To solve the social, economic, and environmental challenges faced today by governments and other institutions around the world that need to embrace new ways of thinking and actively engage in widespread systems innovation to make real progress toward a healthier and more prosperous life.

The economy of well-being highlights the need for putting people at the centre of policy. It is important to move away from an attitude of “grow first, redistribute and clean up later”, towards a growth model that is equitable and sustainable from the outset.

The well-being economy encompasses a diverse array of ideas and actions aimed at advancing social well-being through governance structures that support peaceful co-existence and meet basic human needs. A well-being economy provides people with equal opportunities for advancement, a sense of social inclusion, and stability—all of which contribute to human resilience and, importantly, sustains and supports harmony with the natural world. It aims to serve people and communities first and foremost and offers a promising path toward greater social well-being and environmental health. The current economic system s become addicted to “growth at all costs”, as measured by Gross Domestic Product (GDP) but ignores the wellbeing of the individuals at all levels of development. Instead, we need an economic system that takes a preventive approach to social and environmental challenges to ensure that the kinds of related, follow-on problems of the standard of living or a person’s happiness.

The level of GDP per capita, for instance, captures some of what we mean by the term standard of living, as illustrated by the fact that most of the migration in the world involves people who are moving from countries with relatively low GDP per capita to countries with relatively high GDP per capita.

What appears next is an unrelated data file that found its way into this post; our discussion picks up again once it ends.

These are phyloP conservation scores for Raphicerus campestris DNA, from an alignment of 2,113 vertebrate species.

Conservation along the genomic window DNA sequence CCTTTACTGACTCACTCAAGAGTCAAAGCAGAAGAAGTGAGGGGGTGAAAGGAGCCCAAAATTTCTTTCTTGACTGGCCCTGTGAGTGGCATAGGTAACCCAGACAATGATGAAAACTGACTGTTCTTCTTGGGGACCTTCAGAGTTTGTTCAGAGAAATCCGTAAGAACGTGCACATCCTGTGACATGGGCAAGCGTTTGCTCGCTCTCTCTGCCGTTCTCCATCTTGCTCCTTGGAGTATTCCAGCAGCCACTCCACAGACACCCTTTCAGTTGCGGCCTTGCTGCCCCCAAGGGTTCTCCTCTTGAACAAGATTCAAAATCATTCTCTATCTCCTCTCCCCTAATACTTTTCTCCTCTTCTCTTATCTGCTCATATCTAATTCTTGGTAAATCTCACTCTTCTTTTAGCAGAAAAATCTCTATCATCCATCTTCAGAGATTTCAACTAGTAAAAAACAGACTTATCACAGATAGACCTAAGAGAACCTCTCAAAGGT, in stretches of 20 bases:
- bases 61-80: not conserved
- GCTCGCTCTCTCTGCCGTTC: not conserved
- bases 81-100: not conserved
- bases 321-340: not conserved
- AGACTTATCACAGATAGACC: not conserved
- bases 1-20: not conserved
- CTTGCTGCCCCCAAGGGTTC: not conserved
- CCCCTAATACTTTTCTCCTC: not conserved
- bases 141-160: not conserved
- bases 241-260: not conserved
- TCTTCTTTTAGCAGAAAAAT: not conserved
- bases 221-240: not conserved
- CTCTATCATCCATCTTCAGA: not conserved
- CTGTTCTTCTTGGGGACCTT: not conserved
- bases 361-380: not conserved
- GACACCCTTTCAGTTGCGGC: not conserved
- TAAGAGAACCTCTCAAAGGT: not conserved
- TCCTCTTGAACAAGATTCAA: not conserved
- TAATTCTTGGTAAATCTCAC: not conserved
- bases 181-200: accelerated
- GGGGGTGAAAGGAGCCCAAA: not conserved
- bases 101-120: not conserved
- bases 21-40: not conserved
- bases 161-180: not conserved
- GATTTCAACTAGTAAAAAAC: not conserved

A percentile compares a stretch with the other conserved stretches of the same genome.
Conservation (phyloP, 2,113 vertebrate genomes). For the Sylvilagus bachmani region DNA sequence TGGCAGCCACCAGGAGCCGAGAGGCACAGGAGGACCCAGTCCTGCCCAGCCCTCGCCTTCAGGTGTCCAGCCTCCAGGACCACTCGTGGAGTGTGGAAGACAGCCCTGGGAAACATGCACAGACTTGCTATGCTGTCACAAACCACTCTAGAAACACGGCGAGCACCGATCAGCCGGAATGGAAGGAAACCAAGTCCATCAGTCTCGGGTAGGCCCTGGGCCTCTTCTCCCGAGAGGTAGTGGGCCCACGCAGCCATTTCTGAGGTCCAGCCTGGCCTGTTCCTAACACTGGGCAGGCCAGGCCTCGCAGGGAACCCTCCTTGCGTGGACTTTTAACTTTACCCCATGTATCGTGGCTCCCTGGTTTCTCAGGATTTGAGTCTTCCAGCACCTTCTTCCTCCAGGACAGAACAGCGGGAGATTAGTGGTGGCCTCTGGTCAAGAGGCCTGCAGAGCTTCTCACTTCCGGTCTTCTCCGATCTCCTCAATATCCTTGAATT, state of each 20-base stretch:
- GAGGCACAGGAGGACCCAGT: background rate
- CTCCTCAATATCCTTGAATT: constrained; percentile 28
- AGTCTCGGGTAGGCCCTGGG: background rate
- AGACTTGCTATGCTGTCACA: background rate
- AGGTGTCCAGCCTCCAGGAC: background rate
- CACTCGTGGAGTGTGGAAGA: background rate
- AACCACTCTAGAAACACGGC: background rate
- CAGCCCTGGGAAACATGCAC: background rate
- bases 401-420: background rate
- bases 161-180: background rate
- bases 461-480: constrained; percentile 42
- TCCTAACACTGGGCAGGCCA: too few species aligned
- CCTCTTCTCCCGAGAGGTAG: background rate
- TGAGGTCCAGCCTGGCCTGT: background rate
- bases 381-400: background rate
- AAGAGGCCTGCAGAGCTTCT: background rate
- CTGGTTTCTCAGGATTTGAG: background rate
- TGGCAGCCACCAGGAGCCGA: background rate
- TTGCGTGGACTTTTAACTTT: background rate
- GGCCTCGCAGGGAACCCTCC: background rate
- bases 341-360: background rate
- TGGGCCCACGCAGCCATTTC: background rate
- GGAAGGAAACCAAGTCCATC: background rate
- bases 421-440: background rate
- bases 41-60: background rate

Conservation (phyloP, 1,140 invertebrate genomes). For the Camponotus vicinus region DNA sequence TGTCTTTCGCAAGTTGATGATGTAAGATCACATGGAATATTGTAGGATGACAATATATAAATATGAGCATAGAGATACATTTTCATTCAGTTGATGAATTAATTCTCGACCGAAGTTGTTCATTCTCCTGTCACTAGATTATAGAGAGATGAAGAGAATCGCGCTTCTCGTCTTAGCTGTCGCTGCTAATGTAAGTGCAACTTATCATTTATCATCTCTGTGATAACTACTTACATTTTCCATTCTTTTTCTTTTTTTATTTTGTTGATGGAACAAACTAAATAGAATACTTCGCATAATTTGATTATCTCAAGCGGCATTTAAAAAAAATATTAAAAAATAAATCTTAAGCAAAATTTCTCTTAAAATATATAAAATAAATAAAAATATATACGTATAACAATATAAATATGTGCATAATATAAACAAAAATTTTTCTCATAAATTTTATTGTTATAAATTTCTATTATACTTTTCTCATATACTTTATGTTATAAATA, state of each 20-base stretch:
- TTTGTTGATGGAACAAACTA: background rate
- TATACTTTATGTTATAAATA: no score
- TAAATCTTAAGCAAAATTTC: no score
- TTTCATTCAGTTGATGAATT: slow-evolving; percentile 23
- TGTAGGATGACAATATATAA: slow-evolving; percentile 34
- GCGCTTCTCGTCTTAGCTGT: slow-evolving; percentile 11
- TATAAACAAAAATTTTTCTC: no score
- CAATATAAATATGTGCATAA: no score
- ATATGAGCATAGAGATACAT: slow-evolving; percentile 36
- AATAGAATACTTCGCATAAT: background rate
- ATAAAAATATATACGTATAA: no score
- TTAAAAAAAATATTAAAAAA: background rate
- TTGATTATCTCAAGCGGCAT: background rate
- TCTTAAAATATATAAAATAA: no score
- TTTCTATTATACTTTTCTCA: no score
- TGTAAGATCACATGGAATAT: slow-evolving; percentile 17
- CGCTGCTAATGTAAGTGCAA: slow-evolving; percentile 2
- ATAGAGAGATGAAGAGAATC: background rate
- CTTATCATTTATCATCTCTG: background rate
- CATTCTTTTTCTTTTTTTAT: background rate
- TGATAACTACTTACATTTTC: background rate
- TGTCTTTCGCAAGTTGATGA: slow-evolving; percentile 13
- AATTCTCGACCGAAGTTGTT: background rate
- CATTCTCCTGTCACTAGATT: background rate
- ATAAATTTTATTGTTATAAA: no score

The GDP is a limited tool for measuring the standard of living because many factors that contribute to people’s happiness are not bought and sold. The GDP includes what is spent on environmental protection, healthcare, and education, but it does not include actual levels of environmental cleanliness, health, and learning. GDP includes the cost of buying pollution-control equipment, but it does not address whether the air and water are cleaner or dirtier. GDP includes spending on medical care, but it does not address whether life expectancy or infant mortality have risen or fallen. Similarly, GDP counts spending on education, but it does not address directly how much of the population can read, write, or do basic mathematics.

The OECD is one such organization, which has been working on the measurement of well-being beyond GDP since the 1970s and has seen the concept of well-being develop from an interesting side-note into a well-established agenda for policy. As we know that the Organization for Economic Cooperation and Development (OECD) is an international organization that works to build better policies for better lives.  The main goal is to shape policies that foster prosperity, equality, opportunity and well-being for all at the international level. The OECD’s Well-Being Framework has further developed the concept by providing us with a clear definition and rigorous analytical basis. The Framework for Policy Action on Inclusive Growth has helped identify the channels through which governments can promote greater well-being and sustainable economic growth for all their citizens.